Let it Bleed: Cold Process Soap Color Gradation Tutorial
- Time:2 hours
- Yields:about 16 bars
I’ve long been fascinated with how to make Labcolor’s inherent bleeding qualities work in a bar of soap. It does a great tie-dye look and the swirls are romantic and ephemeral. But, the idea of a sunset or a rainbow really drew me in. I started with a simple but sophisticated color graduation. It’s a very easy concept in theory but in practice, takes precision and weighing … and patience.
My husband and I are using this bar in our shower at home right now at home and it has fantastic lather and a great balance of bubbles with moisture and creaminess. Coupled with the absolutely exquisite scent and sophisticated color, it’s one of my favorite recipes I’ve made in a while. Read through all the instructions; it requires prep and precision.
21.5 oz DistilledWater
5 containers that will hold 18 ounces each
5 lb Mold With Sliding Bottom
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(Note: If you’re looking at this recipe and thinking “Why, oh why, are you weighing to .96 on any of these? Anne-Marie, you are on crack!” It’s okay to round up to whole numbers on the Palm Oil, Sweet Almond Oil and Mango Butter and not change the lye. You’ll end up with slightly more superfat but not enough to change your recipe. So not to worry you don’t need to buy a brand new scale!)
Stop. Check. Do you have all of your safety gear on hand? Are kids out of the house? Animals locked outside? Do you have an hour to focus? Do you need to review the Lye Safety Video? How about scaring yourself half to death with this scary blog post I did on lye? Done? Check? Great. Eye protection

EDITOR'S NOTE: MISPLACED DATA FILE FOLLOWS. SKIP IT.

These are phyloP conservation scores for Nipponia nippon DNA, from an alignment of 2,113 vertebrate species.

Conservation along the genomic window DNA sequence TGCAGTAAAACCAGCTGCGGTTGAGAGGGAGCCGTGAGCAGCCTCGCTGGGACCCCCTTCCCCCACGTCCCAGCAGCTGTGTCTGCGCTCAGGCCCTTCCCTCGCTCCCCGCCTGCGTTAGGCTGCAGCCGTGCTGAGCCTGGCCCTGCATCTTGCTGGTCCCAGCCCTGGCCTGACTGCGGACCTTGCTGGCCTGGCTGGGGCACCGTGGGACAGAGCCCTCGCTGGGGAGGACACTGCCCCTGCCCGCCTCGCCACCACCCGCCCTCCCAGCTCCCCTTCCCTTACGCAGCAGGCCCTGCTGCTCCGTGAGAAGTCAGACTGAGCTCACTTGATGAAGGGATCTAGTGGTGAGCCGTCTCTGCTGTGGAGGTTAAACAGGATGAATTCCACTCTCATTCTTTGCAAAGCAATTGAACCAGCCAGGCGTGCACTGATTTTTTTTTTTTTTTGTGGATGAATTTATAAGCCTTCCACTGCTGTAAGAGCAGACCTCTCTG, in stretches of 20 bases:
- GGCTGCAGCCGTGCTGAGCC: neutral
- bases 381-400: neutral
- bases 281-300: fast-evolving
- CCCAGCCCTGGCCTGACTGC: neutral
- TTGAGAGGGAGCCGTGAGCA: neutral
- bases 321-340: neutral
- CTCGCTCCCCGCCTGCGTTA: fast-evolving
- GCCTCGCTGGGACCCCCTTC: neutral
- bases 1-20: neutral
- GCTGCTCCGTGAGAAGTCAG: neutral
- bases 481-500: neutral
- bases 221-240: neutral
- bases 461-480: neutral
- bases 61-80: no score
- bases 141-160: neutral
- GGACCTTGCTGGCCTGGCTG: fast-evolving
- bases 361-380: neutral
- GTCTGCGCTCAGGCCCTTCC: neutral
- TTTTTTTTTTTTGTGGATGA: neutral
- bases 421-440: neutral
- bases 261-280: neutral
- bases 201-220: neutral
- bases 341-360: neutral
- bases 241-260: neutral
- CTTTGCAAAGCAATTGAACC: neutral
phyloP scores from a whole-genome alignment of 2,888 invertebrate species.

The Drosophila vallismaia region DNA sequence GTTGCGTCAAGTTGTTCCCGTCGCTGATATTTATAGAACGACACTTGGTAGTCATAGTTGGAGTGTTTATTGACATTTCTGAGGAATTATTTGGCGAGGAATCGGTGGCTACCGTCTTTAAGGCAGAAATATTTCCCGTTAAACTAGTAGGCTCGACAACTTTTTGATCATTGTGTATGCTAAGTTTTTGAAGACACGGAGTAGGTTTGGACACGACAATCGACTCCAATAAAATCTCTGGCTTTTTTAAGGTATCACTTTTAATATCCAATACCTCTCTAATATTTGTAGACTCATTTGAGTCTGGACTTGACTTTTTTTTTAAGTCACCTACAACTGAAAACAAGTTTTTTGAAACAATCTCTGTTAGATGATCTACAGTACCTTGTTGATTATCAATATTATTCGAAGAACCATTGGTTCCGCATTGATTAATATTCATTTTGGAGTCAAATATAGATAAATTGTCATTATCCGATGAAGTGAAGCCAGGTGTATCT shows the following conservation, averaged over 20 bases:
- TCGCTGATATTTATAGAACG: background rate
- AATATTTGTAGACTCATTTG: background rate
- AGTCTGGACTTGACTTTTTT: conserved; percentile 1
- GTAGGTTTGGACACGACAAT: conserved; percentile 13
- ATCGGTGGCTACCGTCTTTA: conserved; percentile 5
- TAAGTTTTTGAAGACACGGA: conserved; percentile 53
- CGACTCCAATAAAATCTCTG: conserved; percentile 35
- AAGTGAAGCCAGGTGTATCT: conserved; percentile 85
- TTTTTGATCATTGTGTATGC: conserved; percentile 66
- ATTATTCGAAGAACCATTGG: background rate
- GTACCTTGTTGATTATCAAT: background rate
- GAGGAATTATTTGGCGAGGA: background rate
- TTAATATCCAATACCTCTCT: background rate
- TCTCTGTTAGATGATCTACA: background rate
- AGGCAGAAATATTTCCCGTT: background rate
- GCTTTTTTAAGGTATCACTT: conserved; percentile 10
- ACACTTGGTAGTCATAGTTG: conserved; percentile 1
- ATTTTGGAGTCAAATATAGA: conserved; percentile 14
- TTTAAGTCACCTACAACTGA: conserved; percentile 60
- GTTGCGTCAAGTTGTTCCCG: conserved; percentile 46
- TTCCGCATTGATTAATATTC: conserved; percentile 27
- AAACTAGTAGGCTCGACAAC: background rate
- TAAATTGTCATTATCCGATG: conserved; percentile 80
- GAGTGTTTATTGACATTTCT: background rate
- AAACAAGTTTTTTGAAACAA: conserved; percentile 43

Step Two: Weigh out all of your oils. Melt the Palm, Coconut and Palm Kernel Oil. Add the Mango Butter to the warm oils and stick blend the Mango Butter in. Add the Sweet Almond Oil and Olive Oil to this mixture. Set this aside.
Step Three: Weigh out your water (I don’t do volume because I like the precision factor of weighing it). Weigh out your lye in a separate container. Add the lye slowly, slowly, slowly to the water, stirring the entire time, taking pains NOT to breathe in the fumes. Work only in a well-ventilated area. If you are ultra sensitive, wear a mask.
Step Four: We’re working with a hotter mixture this time so check the temps of your oils. If they’re not up to 140, heat them up until they are. Check the temp of your lye; has it dropped to 140-150? Is it clear? If so, it’s ready to add into the oils, slowly. Careful! No splashes.
Step Five: Use your stick blender to achieve light trace.
Step Six: Separate out the soap into 5 containers. WEIGH the soap out into containers. Weigh out 18 ounces of soap per container. There is no fragrance added yet.
Step Seven: We are working from lightest to darkest. For each layer, you will add fragrance and color and *then* stick blend to a very thick trace.
Layer 1: No color, Fragrance suggested usage rate: .8 oz.
Layer 2: 7 drops of color, Fragrance suggested usage rate: .8 oz.
Layer 3: 14 drops of color, Fragrance suggested usage rate: .8 oz.
Layer 4: 28 drops of color, Fragrance suggested usage rate: .8 oz.
Layer 5: 43 drops of color, Fragrance suggested usage rate: .8 oz.
For each layer, you’ll strive to achieve a THICK trace. Then, pour carefully over a low-placed spatula. This helps the soap not break through to the next layer. You’re looking for very straight lines. Do not hurry the pour. You have time.
I did a light dusting of fine glitter
over the top just for a little Fairy Queen look.
This soap does best with a warm gel phase; the colors pop! more with a strong gel phase.